EAST TENNESSEE GEOLOGICAL SOCIETY
Monday, January 12, 2015
6:00 - 7:30 pm
Pellissippi State Technical Community College
10915 Hardin Valley Road, Knoxville
J.L Goins Administration Building, Cafeteria Annex
Oil and Gas Resources and Impact on the Industry
of Horizontal Drilling and Fracking
Dr. Robert D. Hatcher, Jr.
UT Distinguished Scientist & Professor
Department of Earth and Planetary Sciences
and Science Alliance Center of Excellence
Texas, California, Louisiana, and Alaska have traditionally been the top producers of U.S. hydrocarbons. North Dakota has now become one of the top oil producers in the U.S. owing in large part to use of the horizontal drilling technology, which matured into widespread use in the 2000's for gas and oil production. Fracking of wells (practiced since the early 1900s) has made horizontal drilling a quite viable technology. Fracking involves use of some fracking agents (e.g., explosives, water-based liquids, nitrogen, and in the near future liquefied propane) to increase the fracture density and surface area in a rock unit, commonly shale today, to enhance recovery of oil or gas. Probably the greatest application of horizontal drilling and fracking technology has been in the Appalachian basin (Marcellus Shale in PA, WV, and KY; Chattanooga Shale in KY & TN); Eagle Ford Shale in the Gulf Coast region; the Barnett and Woodford Shales (Chattanooga Shale equivalent in Northern TX and Southern OK); and the Bakken Shale in ND (another Chattanooga Shale equivalent). Horizontal drilling has made the U.S. independent in natural gas, and oil production has moved the US up in the world rankings. The decline in world oil prices may make some "unconventional" oil (Bakken and Alberta tar sands) uneconomic in the short term.
Dr. Robert D. Hatcher, Jr. is currently a Distinguished Scientist and Professor with the University of Tennessee in Knoxville, Tennessee. Dr. Hatcher's primary research goal is to gain a better understanding of the evolution of continental crust, mostly through the study of mountain chains and mature crust. Most of his research has been concentrated in the southern and central Appalachians, but large amounts of time have been spent visiting and studying other mountain chains, and Precambrian continental crust. His primary interest is in the mechanics and kinematics of large faults, which formed a natural transition into related long-term interests in the geologic controls of petroleum occurrence in the Appalachians, radioactive waste management, the causes of intraplate seismicity and geologic evidence for determination of recurrence intervals for intraplate earthquakes. While a structural geologist, most of his research is interdisciplinary, integrating stratigraphic, geochronologic, geochemical, and geophysical data into structural studies. As a field geologist, however, his field data form the basis for all other supporting studies. He has been involved for many years with geophysicists and geologists in other academic institutions and the USGS in the geologic interpretation of seismic reflection and potential field (aeromagnetic and gravity) data. From 1981 through 1983 (part of the Bechtel team), he participated in the Electric Power Research Institute-sponsored study of eastern seismicity, and during the late 1970s and early 1980s participated in the TVA-sponsored Southern Appalachian Tectonic Study (with S. S. Alexander and W. J. Hinze, 1979-1980). Current research support includes a Nuclear Regulatory Commission grant for study of the East Tennessee seismic zone (through 2015), a USGS EDMAP grant (detailed geologic mapping of stream terraces around Douglas Lake), and a National Park Service grant (detailed geologic mapping, Obed W & SR region).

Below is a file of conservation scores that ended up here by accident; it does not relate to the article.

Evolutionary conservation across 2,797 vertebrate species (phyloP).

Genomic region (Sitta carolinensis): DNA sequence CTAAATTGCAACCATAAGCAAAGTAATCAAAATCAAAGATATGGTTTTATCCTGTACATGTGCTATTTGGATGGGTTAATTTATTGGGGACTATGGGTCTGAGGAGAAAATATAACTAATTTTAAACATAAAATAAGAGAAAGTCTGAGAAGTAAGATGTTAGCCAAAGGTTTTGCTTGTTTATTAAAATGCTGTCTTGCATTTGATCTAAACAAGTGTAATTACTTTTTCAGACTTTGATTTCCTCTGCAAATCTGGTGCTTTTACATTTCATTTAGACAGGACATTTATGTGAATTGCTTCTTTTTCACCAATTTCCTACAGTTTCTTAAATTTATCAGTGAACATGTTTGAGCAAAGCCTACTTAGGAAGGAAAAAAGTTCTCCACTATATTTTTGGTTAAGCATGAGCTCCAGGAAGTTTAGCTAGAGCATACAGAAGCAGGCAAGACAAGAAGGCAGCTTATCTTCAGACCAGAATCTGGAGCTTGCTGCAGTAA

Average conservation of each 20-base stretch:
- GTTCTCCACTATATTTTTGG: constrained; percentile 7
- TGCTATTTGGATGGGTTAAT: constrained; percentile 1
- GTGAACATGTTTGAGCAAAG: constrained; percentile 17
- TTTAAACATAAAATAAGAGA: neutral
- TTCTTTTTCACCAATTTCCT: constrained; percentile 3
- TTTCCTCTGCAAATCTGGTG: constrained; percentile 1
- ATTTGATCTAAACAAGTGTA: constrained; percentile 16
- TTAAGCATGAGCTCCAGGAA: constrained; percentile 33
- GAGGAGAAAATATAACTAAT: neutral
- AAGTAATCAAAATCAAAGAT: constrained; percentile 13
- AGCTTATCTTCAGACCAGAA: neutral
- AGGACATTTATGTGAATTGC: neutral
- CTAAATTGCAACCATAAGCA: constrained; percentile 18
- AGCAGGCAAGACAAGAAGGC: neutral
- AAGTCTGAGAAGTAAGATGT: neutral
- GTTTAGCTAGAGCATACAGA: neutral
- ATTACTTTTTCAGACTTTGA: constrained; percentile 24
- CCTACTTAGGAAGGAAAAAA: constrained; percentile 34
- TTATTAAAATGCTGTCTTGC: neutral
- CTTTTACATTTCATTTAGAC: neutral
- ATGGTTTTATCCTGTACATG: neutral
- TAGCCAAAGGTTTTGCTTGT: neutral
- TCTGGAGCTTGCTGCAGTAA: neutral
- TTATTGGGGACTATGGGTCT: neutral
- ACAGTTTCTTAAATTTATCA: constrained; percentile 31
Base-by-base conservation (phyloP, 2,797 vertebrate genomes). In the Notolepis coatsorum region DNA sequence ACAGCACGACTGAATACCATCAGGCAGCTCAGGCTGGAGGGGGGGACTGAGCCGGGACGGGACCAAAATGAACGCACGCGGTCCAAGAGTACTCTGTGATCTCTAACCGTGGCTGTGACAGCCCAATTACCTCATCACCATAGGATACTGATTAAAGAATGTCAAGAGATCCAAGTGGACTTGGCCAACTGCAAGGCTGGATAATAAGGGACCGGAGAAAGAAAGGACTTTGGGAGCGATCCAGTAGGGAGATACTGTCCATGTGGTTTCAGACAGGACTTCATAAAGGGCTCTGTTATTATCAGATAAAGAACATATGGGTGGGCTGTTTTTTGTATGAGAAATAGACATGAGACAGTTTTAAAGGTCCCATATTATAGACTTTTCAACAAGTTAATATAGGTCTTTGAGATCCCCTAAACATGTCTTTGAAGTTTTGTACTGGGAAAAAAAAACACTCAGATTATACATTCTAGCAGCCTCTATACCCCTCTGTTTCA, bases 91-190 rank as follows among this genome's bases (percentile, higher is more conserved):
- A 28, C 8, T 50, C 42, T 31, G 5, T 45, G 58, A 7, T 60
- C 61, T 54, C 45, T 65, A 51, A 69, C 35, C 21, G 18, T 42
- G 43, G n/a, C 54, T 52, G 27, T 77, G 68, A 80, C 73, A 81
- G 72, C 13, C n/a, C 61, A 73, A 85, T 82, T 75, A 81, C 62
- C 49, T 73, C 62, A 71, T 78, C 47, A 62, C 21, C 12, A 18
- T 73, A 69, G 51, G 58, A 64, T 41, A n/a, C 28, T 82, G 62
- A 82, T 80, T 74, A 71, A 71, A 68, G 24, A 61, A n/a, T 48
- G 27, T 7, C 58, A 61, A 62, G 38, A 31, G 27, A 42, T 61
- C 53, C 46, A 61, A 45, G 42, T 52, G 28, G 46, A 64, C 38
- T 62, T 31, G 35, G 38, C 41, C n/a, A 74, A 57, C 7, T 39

Page updated December 16, 2014